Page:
Aliens Abroad: Mink

Aliens Abroad: Mink.

My mother killed all the water voles in England. Well not quite all, yet. Only ninety-five percent at the most recent count, which I know from watching Jimmy’s Forest on SBS One. And when and how did this happen you might ask? It started around 1946. I was six years old and my mother was a land-army girl in Suffolk. I remember her taking me to work with her on a couple of occasions. I liked going with her but where she worked made me sick because of the extraordinary smell; the vilest stench one could imagine.

Mother worked on a mink farm. Because of the war and the difficulty of getting things from overseas, the fashion industry had run out of mink and some enterprising fellow began breeding them in cages, not far from where we lived. Half-rotten fish heads and offal where dispensed to the feeding bowls by my mother and half-dozen other girls twice daily, along with fresh water.

If you’ve seen a ferret you’ve pretty much seen a mink. Except the mink has much bigger teeth, and is more ferocious when hunting. Later, as a nature-loving lad living in a country village, I would spend a lot of time in the woods and fields and on river banks. I watched stoats and weasels – ferret-like but much smaller – and squirrels, and my favourite creatures: water voles and otters. Imagine a furry guinea-pig-like critter only with a tail. Voles lived in holes in the banks of streams and ponds. I would watch them for hours, feeding and going on with their Beatrix Potter-like lifestyles.

It seemed that mother had only just begun working at the farm when suddenly the job finished. Half-listening to conversations between my grandmother and a neighbour over their regular cup of tea, I distinctly remember Gran stating in a defensive sounding voice, ‘I’m sure they got it all wrong. Mava (my mother) would have made sure the cages were locked. She’s never left the chicken-house unlocked. We’ve never lost a bird.’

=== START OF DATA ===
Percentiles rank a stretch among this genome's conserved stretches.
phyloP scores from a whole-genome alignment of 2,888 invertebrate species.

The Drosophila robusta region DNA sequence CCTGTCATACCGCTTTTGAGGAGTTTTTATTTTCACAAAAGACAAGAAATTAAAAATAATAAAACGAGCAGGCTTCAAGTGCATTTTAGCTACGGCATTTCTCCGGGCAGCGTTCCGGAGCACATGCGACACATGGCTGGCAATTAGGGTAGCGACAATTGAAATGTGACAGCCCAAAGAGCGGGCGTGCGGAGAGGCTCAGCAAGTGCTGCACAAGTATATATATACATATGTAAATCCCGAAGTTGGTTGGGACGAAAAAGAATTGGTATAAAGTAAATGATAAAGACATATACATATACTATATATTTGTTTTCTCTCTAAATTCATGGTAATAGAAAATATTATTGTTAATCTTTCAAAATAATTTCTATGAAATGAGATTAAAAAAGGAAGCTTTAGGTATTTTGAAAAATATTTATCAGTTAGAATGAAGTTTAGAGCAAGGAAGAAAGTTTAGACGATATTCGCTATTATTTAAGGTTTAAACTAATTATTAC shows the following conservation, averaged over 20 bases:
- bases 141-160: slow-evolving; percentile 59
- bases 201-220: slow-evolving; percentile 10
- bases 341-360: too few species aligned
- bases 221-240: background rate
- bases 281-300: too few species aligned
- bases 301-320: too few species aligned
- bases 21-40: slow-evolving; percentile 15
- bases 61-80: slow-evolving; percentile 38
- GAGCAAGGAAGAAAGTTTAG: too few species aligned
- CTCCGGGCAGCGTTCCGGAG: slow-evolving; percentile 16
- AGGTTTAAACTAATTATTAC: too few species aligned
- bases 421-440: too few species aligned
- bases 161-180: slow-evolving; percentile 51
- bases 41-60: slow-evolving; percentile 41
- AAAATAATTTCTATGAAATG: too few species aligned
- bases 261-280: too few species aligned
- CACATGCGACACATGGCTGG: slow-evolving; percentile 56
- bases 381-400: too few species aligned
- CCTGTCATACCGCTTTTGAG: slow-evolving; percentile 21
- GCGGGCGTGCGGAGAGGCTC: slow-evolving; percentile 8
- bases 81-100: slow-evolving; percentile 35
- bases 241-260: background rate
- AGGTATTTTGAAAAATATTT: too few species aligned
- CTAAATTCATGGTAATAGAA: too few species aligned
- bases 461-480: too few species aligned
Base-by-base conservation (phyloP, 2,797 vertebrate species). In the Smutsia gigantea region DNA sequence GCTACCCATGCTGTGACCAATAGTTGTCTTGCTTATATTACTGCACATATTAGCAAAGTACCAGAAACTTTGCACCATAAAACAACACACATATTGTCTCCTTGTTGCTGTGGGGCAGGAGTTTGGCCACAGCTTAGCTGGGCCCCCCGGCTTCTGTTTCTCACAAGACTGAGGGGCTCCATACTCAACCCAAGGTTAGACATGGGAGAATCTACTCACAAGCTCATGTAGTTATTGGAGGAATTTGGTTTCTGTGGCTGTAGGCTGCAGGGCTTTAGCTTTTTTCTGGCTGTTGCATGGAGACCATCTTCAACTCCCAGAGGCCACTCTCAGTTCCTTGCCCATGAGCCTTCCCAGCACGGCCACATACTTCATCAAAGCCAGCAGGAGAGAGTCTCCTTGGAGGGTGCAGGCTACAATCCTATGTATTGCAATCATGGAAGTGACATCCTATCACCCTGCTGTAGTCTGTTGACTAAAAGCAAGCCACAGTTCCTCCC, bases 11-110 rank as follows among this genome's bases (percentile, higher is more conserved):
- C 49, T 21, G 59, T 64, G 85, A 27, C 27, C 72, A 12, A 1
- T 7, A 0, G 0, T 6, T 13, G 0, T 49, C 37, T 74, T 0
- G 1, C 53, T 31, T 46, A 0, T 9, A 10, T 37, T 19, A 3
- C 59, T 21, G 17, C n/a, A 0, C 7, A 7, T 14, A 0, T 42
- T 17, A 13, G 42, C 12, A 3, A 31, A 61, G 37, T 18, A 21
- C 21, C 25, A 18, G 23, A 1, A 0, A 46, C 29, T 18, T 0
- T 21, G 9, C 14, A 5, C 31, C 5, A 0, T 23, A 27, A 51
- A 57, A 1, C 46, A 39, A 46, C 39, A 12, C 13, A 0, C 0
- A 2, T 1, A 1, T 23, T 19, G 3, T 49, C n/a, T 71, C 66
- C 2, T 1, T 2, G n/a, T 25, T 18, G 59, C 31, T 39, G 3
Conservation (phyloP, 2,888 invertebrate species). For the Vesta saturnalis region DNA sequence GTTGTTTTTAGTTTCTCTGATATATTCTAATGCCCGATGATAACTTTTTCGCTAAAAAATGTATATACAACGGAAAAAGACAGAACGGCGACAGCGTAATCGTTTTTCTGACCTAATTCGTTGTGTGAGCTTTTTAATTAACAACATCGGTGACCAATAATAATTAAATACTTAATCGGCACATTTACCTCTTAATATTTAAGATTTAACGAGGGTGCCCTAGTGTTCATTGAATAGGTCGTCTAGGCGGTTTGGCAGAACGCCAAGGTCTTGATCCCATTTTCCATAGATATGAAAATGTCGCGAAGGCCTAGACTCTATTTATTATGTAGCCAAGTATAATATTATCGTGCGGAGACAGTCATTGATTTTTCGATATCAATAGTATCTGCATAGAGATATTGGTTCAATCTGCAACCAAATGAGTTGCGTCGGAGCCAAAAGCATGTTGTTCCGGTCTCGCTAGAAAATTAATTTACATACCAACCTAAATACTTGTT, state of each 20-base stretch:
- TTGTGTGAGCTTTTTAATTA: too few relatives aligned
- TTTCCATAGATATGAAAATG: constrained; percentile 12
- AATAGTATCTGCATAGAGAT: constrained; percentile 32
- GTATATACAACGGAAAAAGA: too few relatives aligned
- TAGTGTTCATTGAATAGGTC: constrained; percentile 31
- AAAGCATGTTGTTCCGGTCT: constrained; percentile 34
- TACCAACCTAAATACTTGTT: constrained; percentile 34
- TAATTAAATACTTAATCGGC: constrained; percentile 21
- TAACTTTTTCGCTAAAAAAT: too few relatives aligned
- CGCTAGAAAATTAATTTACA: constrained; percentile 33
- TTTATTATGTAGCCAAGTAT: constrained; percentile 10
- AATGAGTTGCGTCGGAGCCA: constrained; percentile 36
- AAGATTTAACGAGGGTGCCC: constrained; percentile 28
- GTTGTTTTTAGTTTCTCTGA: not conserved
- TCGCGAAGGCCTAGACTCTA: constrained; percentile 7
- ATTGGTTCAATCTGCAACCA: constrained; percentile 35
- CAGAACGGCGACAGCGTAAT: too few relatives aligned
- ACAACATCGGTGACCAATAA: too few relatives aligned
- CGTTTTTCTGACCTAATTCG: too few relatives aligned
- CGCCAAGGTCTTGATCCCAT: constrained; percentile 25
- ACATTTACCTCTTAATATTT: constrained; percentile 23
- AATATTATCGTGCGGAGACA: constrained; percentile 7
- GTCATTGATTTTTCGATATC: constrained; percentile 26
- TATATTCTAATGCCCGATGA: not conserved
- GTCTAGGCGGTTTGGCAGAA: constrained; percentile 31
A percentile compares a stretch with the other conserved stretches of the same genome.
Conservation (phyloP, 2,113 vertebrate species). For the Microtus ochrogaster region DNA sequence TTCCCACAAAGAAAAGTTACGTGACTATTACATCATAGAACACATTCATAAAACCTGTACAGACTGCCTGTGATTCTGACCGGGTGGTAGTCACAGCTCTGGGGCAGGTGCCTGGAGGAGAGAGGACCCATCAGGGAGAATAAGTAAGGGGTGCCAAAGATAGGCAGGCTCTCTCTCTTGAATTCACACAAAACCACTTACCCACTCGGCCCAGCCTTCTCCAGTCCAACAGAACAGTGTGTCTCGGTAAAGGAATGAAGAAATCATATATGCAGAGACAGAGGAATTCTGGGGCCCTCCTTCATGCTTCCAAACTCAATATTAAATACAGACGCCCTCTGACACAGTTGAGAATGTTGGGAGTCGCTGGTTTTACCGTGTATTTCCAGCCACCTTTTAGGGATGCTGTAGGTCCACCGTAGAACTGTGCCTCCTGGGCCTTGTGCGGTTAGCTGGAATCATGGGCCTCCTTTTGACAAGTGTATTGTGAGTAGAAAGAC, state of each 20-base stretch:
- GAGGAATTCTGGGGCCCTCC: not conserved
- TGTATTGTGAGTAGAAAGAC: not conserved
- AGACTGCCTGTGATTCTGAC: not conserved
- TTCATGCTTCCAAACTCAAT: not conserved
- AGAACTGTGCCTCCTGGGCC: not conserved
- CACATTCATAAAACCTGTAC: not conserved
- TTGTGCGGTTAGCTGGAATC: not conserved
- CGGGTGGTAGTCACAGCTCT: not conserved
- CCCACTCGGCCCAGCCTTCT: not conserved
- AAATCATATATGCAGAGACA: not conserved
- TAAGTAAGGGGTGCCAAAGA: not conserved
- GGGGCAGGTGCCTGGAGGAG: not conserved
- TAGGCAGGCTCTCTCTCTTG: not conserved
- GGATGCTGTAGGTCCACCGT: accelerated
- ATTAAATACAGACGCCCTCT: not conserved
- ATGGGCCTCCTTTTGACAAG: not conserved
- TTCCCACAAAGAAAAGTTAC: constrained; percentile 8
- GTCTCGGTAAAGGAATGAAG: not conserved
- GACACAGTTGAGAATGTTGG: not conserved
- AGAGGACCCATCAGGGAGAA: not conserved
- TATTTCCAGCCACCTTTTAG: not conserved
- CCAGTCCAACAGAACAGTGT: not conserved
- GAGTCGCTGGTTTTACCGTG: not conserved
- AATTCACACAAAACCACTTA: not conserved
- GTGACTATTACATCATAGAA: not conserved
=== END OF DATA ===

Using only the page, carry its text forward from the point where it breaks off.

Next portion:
It seems that quite a few mink had escaped and my mother had lost her job because of it. Nearly seventy years later, the loveable water vole is close to extinction and it could be because my mum failed to lock a cage door.

Many other UK animals and birds have been drastically reduced in number by the predation of this alien killer: the mink

Optimising options

Why do I retell this story? Simply to try to bring home the message that nature is bigger and smarter than mankind. No matter how clever we become, wisdom still seems to elude us. There was a time long ago when ignorance about the natural world could have resulted in death. Everyone needed to know what could be safely eaten and what couldn’t; what critters were dangerous or not; what dangers changes in the weather might signal.

The arrival of agriculture (in the Neolithic period) – i.e. planting seeds and domesticating food animals – saw man beginning to clear the forests to make way for crops and pasture. It also was the beginning of building permanent settlements. From that time on, men set out to optimise their agricultural options and what came with it was a slowly growing disregard for the totality of nature. What began as a way of life – simply providing a family with food throughout the year – eventually became a profitable business enterprise, providing food for the growing populations in towns and cities. The population increased because of the new food security provided by agriculture.